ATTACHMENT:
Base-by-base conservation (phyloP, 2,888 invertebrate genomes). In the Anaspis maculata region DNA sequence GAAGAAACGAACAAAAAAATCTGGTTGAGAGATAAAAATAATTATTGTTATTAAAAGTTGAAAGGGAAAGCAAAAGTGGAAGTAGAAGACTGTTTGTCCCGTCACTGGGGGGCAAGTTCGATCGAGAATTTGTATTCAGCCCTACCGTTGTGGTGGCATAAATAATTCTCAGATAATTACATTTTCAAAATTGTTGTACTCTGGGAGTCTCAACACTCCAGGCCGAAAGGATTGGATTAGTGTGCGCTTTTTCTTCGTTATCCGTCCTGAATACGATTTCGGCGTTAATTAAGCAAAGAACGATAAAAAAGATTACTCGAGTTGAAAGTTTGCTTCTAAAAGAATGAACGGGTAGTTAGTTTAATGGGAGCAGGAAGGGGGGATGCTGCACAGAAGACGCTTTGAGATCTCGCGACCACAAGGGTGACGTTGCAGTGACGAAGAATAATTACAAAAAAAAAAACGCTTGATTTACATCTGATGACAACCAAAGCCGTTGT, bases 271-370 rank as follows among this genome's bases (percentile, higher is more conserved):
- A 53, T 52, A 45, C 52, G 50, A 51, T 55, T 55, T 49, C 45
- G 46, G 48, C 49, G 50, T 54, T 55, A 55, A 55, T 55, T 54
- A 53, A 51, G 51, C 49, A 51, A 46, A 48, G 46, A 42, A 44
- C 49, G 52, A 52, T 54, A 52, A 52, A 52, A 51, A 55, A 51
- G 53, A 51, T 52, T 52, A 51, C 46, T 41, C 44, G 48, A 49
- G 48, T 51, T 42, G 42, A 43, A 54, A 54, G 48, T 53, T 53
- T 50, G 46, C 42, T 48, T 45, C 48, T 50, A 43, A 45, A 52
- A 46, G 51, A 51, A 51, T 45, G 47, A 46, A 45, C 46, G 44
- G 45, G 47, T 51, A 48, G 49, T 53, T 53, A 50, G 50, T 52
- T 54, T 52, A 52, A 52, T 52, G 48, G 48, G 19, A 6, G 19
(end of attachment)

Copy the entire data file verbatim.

Base-by-base conservation (phyloP, 2,888 invertebrate genomes). In the Anaspis maculata region DNA sequence GAAGAAACGAACAAAAAAATCTGGTTGAGAGATAAAAATAATTATTGTTATTAAAAGTTGAAAGGGAAAGCAAAAGTGGAAGTAGAAGACTGTTTGTCCCGTCACTGGGGGGCAAGTTCGATCGAGAATTTGTATTCAGCCCTACCGTTGTGGTGGCATAAATAATTCTCAGATAATTACATTTTCAAAATTGTTGTACTCTGGGAGTCTCAACACTCCAGGCCGAAAGGATTGGATTAGTGTGCGCTTTTTCTTCGTTATCCGTCCTGAATACGATTTCGGCGTTAATTAAGCAAAGAACGATAAAAAAGATTACTCGAGTTGAAAGTTTGCTTCTAAAAGAATGAACGGGTAGTTAGTTTAATGGGAGCAGGAAGGGGGGATGCTGCACAGAAGACGCTTTGAGATCTCGCGACCACAAGGGTGACGTTGCAGTGACGAAGAATAATTACAAAAAAAAAAACGCTTGATTTACATCTGATGACAACCAAAGCCGTTGT, bases 271-370 rank as follows among this genome's bases (percentile, higher is more conserved):
- A 53, T 52, A 45, C 52, G 50, A 51, T 55, T 55, T 49, C 45
- G 46, G 48, C 49, G 50, T 54, T 55, A 55, A 55, T 55, T 54
- A 53, A 51, G 51, C 49, A 51, A 46, A 48, G 46, A 42, A 44
- C 49, G 52, A 52, T 54, A 52, A 52, A 52, A 51, A 55, A 51
- G 53, A 51, T 52, T 52, A 51, C 46, T 41, C 44, G 48, A 49
- G 48, T 51, T 42, G 42, A 43, A 54, A 54, G 48, T 53, T 53
- T 50, G 46, C 42, T 48, T 45, C 48, T 50, A 43, A 45, A 52
- A 46, G 51, A 51, A 51, T 45, G 47, A 46, A 45, C 46, G 44
- G 45, G 47, T 51, A 48, G 49, T 53, T 53, A 50, G 50, T 52
- T 54, T 52, A 52, A 52, T 52, G 48, G 48, G 19, A 6, G 19